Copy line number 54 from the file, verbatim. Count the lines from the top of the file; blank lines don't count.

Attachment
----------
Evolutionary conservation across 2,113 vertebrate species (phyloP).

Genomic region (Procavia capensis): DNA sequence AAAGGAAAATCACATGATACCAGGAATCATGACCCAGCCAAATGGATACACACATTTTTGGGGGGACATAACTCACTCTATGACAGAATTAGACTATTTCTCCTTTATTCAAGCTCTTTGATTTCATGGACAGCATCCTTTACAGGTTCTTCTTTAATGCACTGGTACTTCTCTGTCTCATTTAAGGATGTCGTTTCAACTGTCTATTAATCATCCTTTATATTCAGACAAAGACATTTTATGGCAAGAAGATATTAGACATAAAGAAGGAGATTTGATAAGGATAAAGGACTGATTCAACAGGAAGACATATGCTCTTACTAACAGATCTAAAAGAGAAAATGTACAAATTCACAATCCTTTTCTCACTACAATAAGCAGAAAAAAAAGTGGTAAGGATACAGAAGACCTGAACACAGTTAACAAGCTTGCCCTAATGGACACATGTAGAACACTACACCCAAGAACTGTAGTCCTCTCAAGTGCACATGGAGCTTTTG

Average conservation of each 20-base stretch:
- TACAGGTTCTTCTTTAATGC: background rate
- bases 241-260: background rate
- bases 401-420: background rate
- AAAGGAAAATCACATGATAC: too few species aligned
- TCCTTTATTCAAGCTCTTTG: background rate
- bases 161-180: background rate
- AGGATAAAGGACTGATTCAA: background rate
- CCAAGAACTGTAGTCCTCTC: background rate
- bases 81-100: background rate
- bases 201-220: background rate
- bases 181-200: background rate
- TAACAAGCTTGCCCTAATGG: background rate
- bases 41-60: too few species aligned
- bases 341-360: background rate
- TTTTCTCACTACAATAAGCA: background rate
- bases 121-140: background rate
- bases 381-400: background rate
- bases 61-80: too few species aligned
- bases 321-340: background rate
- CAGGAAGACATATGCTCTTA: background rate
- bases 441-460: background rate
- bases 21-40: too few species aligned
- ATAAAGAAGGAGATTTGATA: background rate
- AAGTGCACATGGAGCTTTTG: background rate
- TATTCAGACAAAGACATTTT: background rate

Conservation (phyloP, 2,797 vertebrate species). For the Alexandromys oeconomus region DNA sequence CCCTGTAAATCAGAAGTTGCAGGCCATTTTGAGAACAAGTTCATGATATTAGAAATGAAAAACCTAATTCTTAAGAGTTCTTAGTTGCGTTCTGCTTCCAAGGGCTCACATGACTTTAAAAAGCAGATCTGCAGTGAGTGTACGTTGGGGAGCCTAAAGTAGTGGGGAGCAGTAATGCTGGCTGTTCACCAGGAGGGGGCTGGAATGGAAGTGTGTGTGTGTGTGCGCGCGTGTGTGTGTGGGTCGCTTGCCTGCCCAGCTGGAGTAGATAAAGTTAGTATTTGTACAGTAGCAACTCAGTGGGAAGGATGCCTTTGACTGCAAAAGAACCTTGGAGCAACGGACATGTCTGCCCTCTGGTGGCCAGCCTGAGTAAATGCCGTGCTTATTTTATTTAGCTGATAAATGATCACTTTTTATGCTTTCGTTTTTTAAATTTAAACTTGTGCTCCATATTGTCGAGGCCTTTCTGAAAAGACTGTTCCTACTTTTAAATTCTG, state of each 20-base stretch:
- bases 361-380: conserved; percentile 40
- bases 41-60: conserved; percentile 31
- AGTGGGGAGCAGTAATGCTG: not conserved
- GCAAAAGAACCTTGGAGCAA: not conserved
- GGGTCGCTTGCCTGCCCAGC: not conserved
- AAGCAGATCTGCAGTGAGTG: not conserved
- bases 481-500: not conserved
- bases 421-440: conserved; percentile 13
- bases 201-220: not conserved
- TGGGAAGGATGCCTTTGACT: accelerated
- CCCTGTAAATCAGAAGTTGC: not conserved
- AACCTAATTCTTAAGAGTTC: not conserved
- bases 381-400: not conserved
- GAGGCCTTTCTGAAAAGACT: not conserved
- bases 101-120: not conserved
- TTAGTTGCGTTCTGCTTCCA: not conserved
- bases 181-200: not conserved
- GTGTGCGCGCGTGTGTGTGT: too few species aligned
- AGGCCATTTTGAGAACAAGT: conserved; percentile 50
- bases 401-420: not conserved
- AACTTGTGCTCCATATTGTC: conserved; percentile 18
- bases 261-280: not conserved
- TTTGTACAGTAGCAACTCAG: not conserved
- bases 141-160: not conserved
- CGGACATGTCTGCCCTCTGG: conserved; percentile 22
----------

- CGGACATGTCTGCCCTCTGG: conserved; percentile 22